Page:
This year, however, I’m doing things differently. Instead of pensively striving to contemplate tomorrows, I want to meet the future without tethers or ties. I have no printed list of proposals. No resolute statements or carefully mapped out plans. I want to see what it’s like to experience the next 11 months unleashed from a list of grand promises and ideals.

If it sounds like an excuse for not making New Year resolutions, maybe it is, but for a planner like me it’s also a scary proposition. I’ve always considered goal setting an essential part of personal growth. In my mind, plans and accomplishments go hand-in-hand. Without hard work and determination, I’ve always believed dreams stagnate and aspirations dwindle.

For decades, the beginning of January found me writing down a list of goals for the year ahead. I would review them regularly, dating and placing checkmarks to indicate when expectations were met.

And yet, there comes a time in life when it feels right to take a break. Instead of working so hard to have more — more material objects or more achievements — it seems important to work harder at enjoying what you have. That’s what I want to do in 2016. I want to do less and enjoy it more. I want to be listless in the sense of being free from expectations and penned-out plans. At the same time, I want to be open to whatever opportunities and experiences come along.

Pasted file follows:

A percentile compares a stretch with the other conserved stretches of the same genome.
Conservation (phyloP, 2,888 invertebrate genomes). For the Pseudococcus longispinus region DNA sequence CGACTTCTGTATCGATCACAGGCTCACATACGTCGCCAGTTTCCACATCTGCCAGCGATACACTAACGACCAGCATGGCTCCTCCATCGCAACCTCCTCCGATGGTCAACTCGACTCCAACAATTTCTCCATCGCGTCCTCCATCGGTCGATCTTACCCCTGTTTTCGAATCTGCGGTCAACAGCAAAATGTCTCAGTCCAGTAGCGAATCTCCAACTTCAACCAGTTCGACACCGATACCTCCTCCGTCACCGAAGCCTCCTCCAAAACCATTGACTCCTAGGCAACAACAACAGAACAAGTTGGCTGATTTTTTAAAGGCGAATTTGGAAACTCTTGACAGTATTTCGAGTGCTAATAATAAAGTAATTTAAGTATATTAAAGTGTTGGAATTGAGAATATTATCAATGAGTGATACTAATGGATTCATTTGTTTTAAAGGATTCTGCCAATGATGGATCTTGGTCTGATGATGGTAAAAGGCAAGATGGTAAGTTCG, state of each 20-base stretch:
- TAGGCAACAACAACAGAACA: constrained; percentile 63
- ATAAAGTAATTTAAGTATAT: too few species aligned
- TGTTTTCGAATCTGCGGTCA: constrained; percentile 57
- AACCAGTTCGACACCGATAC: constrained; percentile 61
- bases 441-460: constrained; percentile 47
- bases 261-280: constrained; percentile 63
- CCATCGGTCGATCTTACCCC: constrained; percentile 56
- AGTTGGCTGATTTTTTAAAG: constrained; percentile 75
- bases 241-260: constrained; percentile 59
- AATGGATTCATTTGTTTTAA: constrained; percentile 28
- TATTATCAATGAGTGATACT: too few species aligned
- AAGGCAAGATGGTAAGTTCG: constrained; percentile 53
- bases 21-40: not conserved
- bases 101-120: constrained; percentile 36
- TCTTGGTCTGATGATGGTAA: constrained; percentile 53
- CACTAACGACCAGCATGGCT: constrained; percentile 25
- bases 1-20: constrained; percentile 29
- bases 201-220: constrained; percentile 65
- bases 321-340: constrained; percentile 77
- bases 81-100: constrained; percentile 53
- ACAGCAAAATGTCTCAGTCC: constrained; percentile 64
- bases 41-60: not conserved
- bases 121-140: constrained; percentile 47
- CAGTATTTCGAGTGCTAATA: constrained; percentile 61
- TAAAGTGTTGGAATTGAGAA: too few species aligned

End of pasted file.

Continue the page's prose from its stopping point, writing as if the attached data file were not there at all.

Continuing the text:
This year, I’m taking a break from tradition. I’m allowing myself a little leeway and letting go of expectations. If you are among the multitude making New Year resolutions, I applaud your efforts. I hope you attain as many of your objectives as possible and for those resolutions that fail to thrive, I hope you don’t fault yourself harshly. It’s important to remember that sometimes we learn as much — if not more — from our failures as we do from our successes.

As for me, I’m flying free for the first time in years. The first few weeks of January are an optimistic period and I’m excited to see what each new day brings.